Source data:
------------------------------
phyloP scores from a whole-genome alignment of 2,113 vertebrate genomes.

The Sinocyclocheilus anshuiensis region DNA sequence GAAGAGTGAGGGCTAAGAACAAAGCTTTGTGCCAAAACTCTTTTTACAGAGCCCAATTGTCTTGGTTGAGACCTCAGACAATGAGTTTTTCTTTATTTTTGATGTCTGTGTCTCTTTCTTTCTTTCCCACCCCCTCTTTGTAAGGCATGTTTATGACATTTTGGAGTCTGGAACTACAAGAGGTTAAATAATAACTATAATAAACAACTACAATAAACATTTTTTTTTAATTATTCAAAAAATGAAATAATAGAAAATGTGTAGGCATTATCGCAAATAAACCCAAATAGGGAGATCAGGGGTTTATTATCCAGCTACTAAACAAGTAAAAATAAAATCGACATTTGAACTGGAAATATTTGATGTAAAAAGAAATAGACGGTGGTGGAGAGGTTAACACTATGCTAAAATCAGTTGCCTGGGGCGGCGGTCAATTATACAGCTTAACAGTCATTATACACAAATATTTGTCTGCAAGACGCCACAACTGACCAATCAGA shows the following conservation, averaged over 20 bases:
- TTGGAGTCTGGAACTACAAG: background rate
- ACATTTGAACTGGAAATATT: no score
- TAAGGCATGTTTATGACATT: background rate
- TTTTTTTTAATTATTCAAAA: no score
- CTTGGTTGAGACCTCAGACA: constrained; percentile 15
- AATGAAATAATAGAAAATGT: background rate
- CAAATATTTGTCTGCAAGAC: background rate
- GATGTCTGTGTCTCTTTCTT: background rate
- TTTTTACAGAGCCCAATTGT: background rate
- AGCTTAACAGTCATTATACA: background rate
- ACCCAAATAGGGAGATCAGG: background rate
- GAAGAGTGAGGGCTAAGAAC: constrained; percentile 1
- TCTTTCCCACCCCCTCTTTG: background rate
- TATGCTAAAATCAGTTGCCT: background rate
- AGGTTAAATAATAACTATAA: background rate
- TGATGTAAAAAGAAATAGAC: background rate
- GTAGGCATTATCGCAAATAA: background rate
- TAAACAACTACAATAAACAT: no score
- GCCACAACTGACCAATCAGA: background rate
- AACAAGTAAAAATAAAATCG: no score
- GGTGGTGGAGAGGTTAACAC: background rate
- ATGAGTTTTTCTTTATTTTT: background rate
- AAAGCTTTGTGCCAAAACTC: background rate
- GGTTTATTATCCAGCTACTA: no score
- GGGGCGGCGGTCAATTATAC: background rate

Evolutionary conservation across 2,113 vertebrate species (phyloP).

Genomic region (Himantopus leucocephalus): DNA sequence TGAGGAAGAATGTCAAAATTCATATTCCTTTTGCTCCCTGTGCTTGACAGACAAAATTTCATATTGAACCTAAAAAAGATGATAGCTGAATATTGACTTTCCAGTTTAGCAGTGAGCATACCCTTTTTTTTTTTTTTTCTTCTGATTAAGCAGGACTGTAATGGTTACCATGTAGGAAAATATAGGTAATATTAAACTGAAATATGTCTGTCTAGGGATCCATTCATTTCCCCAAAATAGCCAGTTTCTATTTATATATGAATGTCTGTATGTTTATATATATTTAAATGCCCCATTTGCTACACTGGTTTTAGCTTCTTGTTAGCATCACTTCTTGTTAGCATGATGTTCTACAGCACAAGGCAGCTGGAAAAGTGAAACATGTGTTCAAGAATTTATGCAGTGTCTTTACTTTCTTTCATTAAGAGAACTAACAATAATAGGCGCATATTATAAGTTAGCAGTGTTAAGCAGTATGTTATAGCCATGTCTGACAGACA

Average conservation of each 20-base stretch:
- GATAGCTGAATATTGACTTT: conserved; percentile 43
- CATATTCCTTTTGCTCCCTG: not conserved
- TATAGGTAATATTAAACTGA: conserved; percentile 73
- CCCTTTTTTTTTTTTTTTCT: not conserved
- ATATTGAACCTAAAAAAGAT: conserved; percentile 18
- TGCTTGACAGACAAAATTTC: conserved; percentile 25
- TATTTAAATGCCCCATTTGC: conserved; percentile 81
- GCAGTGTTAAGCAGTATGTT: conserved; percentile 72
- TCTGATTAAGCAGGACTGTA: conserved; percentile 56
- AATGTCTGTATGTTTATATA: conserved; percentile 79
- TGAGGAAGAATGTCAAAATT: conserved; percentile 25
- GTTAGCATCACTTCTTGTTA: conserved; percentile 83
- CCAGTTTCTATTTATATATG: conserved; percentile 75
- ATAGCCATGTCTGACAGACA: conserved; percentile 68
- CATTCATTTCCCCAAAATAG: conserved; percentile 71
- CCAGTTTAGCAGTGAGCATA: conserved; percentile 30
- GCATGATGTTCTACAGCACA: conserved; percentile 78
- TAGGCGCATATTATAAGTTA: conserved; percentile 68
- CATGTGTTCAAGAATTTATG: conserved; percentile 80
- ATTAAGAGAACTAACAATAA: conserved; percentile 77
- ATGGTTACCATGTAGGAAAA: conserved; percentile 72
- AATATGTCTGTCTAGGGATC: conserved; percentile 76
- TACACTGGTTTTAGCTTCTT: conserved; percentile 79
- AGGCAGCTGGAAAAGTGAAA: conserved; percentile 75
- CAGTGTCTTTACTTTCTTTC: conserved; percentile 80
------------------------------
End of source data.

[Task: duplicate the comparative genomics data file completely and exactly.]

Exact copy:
phyloP scores from a whole-genome alignment of 2,113 vertebrate genomes.

The Sinocyclocheilus anshuiensis region DNA sequence GAAGAGTGAGGGCTAAGAACAAAGCTTTGTGCCAAAACTCTTTTTACAGAGCCCAATTGTCTTGGTTGAGACCTCAGACAATGAGTTTTTCTTTATTTTTGATGTCTGTGTCTCTTTCTTTCTTTCCCACCCCCTCTTTGTAAGGCATGTTTATGACATTTTGGAGTCTGGAACTACAAGAGGTTAAATAATAACTATAATAAACAACTACAATAAACATTTTTTTTTAATTATTCAAAAAATGAAATAATAGAAAATGTGTAGGCATTATCGCAAATAAACCCAAATAGGGAGATCAGGGGTTTATTATCCAGCTACTAAACAAGTAAAAATAAAATCGACATTTGAACTGGAAATATTTGATGTAAAAAGAAATAGACGGTGGTGGAGAGGTTAACACTATGCTAAAATCAGTTGCCTGGGGCGGCGGTCAATTATACAGCTTAACAGTCATTATACACAAATATTTGTCTGCAAGACGCCACAACTGACCAATCAGA shows the following conservation, averaged over 20 bases:
- TTGGAGTCTGGAACTACAAG: background rate
- ACATTTGAACTGGAAATATT: no score
- TAAGGCATGTTTATGACATT: background rate
- TTTTTTTTAATTATTCAAAA: no score
- CTTGGTTGAGACCTCAGACA: constrained; percentile 15
- AATGAAATAATAGAAAATGT: background rate
- CAAATATTTGTCTGCAAGAC: background rate
- GATGTCTGTGTCTCTTTCTT: background rate
- TTTTTACAGAGCCCAATTGT: background rate
- AGCTTAACAGTCATTATACA: background rate
- ACCCAAATAGGGAGATCAGG: background rate
- GAAGAGTGAGGGCTAAGAAC: constrained; percentile 1
- TCTTTCCCACCCCCTCTTTG: background rate
- TATGCTAAAATCAGTTGCCT: background rate
- AGGTTAAATAATAACTATAA: background rate
- TGATGTAAAAAGAAATAGAC: background rate
- GTAGGCATTATCGCAAATAA: background rate
- TAAACAACTACAATAAACAT: no score
- GCCACAACTGACCAATCAGA: background rate
- AACAAGTAAAAATAAAATCG: no score
- GGTGGTGGAGAGGTTAACAC: background rate
- ATGAGTTTTTCTTTATTTTT: background rate
- AAAGCTTTGTGCCAAAACTC: background rate
- GGTTTATTATCCAGCTACTA: no score
- GGGGCGGCGGTCAATTATAC: background rate

Evolutionary conservation across 2,113 vertebrate species (phyloP).

Genomic region (Himantopus leucocephalus): DNA sequence TGAGGAAGAATGTCAAAATTCATATTCCTTTTGCTCCCTGTGCTTGACAGACAAAATTTCATATTGAACCTAAAAAAGATGATAGCTGAATATTGACTTTCCAGTTTAGCAGTGAGCATACCCTTTTTTTTTTTTTTTCTTCTGATTAAGCAGGACTGTAATGGTTACCATGTAGGAAAATATAGGTAATATTAAACTGAAATATGTCTGTCTAGGGATCCATTCATTTCCCCAAAATAGCCAGTTTCTATTTATATATGAATGTCTGTATGTTTATATATATTTAAATGCCCCATTTGCTACACTGGTTTTAGCTTCTTGTTAGCATCACTTCTTGTTAGCATGATGTTCTACAGCACAAGGCAGCTGGAAAAGTGAAACATGTGTTCAAGAATTTATGCAGTGTCTTTACTTTCTTTCATTAAGAGAACTAACAATAATAGGCGCATATTATAAGTTAGCAGTGTTAAGCAGTATGTTATAGCCATGTCTGACAGACA

Average conservation of each 20-base stretch:
- GATAGCTGAATATTGACTTT: conserved; percentile 43
- CATATTCCTTTTGCTCCCTG: not conserved
- TATAGGTAATATTAAACTGA: conserved; percentile 73
- CCCTTTTTTTTTTTTTTTCT: not conserved
- ATATTGAACCTAAAAAAGAT: conserved; percentile 18
- TGCTTGACAGACAAAATTTC: conserved; percentile 25
- TATTTAAATGCCCCATTTGC: conserved; percentile 81
- GCAGTGTTAAGCAGTATGTT: conserved; percentile 72
- TCTGATTAAGCAGGACTGTA: conserved; percentile 56
- AATGTCTGTATGTTTATATA: conserved; percentile 79
- TGAGGAAGAATGTCAAAATT: conserved; percentile 25
- GTTAGCATCACTTCTTGTTA: conserved; percentile 83
- CCAGTTTCTATTTATATATG: conserved; percentile 75
- ATAGCCATGTCTGACAGACA: conserved; percentile 68
- CATTCATTTCCCCAAAATAG: conserved; percentile 71
- CCAGTTTAGCAGTGAGCATA: conserved; percentile 30
- GCATGATGTTCTACAGCACA: conserved; percentile 78
- TAGGCGCATATTATAAGTTA: conserved; percentile 68
- CATGTGTTCAAGAATTTATG: conserved; percentile 80
- ATTAAGAGAACTAACAATAA: conserved; percentile 77
- ATGGTTACCATGTAGGAAAA: conserved; percentile 72
- AATATGTCTGTCTAGGGATC: conserved; percentile 76
- TACACTGGTTTTAGCTTCTT: conserved; percentile 79
- AGGCAGCTGGAAAAGTGAAA: conserved; percentile 75
- CAGTGTCTTTACTTTCTTTC: conserved; percentile 80